Can Hologram Technology Replace Business Travel?

    While business travel used to be the norm, the last two years have put a strain on conferences and in-person events. Additionally, businesses that have gone without travel for this time period are now evaluating its continued necessity when they have so many technological advances at their disposal. One option for businesses is hologram technology.

    History of the Hologram

    In the late 1940s, Dennis Gabor, a Hungarian-British physicist accidentally discovered holography while trying to improve electron microscopes. However, the optical holography we think of today didn’t really come about until the laser was invented in 1960. 

    A hologram is basically a recording of a 3D image that can be reproduced with the same amount of depth and detail as the original. Viewers can see the image from different angles, the same way they’d be able to see a real object. Holograms don’t require special equipment, like glasses or headsets to view, unlike similar technology.

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    Business Benefits of Hologram Technology

    Business travel isn’t always feasible, and it’s very expensive, especially when you factor in flights, hotels, and meals. However, video calls can’t replace all forms of business travel. Conferences, for example, would have difficulties hosting their presenters over web conferencing solutions because of lag, unstable internet, and the inability to incorporate body language.

    Instead, holograms allow subject matter experts to virtually be in several places at once to give their presentations and answer questions in near real-time. The technology is interactive like a Zoom call would be, but viewers get the experience of having someone actually on stage or in the same room as them. Plus, the audio and video quality is likely much higher. 

    It sounds like something straight out of Star Wars, but ARHT Media is providing impressive hologram projections with a latency of .3 seconds or less. They’re able to project individuals all over the world with consistently high visual and audio quality. 

    “Of the primary reasons why people use the technology, one is to get people to meetings that they can’t get to otherwise,” says Larry O’Reilly, CEO of ARHT Media. “And that could be a big conference, or it could be an important sales meeting with clients.” He also explains that it helps organizations reduce their carbon footprint by lowering the number of times they have people fly or drive throughout the year for business events.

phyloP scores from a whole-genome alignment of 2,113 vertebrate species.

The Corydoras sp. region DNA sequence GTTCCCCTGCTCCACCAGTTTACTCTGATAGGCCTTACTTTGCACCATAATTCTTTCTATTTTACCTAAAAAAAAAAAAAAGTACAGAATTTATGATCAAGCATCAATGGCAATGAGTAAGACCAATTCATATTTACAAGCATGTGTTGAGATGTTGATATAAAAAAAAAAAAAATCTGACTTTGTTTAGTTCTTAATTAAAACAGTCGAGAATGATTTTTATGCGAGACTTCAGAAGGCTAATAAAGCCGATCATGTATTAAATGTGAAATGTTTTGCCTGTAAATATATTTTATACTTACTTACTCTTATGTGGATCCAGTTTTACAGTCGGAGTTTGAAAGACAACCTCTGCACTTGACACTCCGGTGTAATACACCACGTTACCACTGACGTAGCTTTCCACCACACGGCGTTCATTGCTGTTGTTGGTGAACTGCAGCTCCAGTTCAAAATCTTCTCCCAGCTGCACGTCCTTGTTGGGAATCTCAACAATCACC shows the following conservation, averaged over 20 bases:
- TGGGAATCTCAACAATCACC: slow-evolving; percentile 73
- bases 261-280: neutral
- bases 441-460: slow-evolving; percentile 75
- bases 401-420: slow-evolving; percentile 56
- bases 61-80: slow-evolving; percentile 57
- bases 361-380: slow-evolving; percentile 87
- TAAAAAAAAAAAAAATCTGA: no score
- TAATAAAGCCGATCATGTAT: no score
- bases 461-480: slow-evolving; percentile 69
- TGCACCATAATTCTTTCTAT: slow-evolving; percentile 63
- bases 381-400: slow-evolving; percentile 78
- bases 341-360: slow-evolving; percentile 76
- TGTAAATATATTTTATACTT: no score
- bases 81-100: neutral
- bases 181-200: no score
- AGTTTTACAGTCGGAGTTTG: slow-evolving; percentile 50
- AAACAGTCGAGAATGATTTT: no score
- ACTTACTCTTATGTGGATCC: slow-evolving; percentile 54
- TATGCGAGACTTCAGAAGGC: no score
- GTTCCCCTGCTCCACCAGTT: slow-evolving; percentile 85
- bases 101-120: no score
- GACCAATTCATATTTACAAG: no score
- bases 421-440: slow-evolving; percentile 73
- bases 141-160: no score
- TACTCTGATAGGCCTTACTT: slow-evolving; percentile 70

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    Business Use Cases for Hologram Technology

    For the most part, hologram technology is best for large conferences or meetings that require subject matter experts. Pharmaceutical companies sometimes use it to present to several doctors at once without making them come to a big conference. 

    On using the technology for everyday sales conversations, O’Reilly says, “For individual sales calls, it might be too, prohibitively expensive. However, it depends on who the sales call was with. If you are Federal Express, and you are having a sales call with senior executives at Amazon, you can imagine what they spend flying around in the air, right?” In these cases, the technology could potentially pay for itself several times over.

    Holograms are also really helpful when you have collaborative presentations. O’Reilly explains, “Where the real value add on the virtual global stage, as compared to the streaming services, is when you have more than one person who’s presenting at the same time. If it’s just a one-to-one communication, the streaming services work great. But if you put more than four people on a Zoom call, it’s a little bit chaotic.” Body language is important for group conversations, signaling when someone has something they’d like to say, but you don’t always get that with web conferencing software.

    Can Holograms Replace Business Travel for Your Organization?

    For low-level sales calls and one-to-one internal communication, hologram technology is just too expensive right now to replace business travel. However, if your business has subject matter experts that travel multiple times a year or you put on large conferences where you have to pay for lodging and travel for presenters, hologram technology could quickly pay for itself. 

    The best way to determine whether or not hologram technology is right for your business is to take a look at all of the travel your organization has sponsored in years past. Compare the yearly total to the cost of the technology and determine if the cost is worth switching. 

    Additionally, consider what you stand to gain from big sales meetings. Hologram technology typically costs several thousand dollars, but if you stand to make several million from a contract, it’s probably worth the investment.

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    Jenn Fulmer
    Jenn Fulmer
    Jenn Fulmer is a writer for TechnologyAdvice, IT Business Edge, Channel Insider, and eSecurity Planet currently based in Lexington, KY. Using detailed, research-based content, she aims to help businesses find the technology they need to maximize their success and protect their data.

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